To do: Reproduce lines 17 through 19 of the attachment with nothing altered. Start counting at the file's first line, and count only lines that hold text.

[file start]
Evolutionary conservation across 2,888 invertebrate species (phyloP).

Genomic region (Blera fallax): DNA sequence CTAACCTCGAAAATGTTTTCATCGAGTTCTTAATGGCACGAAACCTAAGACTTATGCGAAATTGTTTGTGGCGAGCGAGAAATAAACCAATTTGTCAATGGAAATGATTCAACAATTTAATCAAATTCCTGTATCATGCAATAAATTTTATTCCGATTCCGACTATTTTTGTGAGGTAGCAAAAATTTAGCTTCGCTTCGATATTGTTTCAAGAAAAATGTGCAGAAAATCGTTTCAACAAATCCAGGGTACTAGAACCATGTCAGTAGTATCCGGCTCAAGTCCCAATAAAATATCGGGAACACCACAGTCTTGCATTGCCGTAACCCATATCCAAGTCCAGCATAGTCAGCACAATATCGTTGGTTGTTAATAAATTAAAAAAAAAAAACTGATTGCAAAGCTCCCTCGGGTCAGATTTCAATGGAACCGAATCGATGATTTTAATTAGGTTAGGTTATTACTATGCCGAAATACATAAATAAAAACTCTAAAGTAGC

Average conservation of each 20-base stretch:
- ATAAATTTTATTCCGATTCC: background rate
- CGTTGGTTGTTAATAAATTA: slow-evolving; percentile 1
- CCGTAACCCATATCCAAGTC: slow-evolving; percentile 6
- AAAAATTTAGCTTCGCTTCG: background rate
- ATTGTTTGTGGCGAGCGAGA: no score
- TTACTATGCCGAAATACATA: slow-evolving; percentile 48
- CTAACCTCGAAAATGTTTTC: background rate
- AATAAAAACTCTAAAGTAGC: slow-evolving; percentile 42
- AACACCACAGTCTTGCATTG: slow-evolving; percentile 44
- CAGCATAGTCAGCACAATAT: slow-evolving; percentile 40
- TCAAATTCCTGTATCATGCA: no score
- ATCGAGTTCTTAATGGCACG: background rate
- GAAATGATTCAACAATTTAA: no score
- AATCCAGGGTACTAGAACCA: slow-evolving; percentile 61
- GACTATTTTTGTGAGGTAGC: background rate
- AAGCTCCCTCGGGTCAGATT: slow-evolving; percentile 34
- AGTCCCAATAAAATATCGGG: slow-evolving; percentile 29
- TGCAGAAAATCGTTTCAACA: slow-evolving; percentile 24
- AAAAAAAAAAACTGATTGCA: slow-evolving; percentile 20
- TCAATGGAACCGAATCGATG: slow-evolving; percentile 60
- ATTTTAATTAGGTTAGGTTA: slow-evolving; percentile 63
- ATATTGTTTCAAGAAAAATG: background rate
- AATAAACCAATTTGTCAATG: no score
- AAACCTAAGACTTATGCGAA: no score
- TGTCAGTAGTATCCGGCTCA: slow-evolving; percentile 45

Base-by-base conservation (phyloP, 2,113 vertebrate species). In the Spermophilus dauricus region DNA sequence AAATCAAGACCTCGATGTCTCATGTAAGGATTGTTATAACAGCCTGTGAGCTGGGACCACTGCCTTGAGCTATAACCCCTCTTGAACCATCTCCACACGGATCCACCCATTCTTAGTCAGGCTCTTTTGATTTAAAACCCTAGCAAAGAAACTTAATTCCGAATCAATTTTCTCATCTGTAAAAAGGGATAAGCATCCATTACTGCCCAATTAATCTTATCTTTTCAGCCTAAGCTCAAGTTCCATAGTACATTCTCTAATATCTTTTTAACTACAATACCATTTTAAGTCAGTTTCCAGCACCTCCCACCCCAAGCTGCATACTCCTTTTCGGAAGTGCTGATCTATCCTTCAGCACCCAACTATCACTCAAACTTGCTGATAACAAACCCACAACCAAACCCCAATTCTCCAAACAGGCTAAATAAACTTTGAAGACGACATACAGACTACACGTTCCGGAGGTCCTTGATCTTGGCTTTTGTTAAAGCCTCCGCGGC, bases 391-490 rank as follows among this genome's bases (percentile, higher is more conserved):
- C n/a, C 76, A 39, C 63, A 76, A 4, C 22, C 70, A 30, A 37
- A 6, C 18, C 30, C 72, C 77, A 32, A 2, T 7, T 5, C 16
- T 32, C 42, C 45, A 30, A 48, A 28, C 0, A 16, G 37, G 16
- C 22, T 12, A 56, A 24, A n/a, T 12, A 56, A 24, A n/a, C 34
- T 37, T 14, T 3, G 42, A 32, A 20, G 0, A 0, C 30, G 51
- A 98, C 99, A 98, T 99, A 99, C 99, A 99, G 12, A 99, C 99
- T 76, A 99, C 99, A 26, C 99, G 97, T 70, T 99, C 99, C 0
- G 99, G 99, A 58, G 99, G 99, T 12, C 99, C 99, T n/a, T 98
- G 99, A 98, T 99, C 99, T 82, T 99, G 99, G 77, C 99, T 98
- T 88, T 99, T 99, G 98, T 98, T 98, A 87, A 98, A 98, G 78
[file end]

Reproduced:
- AATCCAGGGTACTAGAACCA: slow-evolving; percentile 61
- GACTATTTTTGTGAGGTAGC: background rate
- AAGCTCCCTCGGGTCAGATT: slow-evolving; percentile 34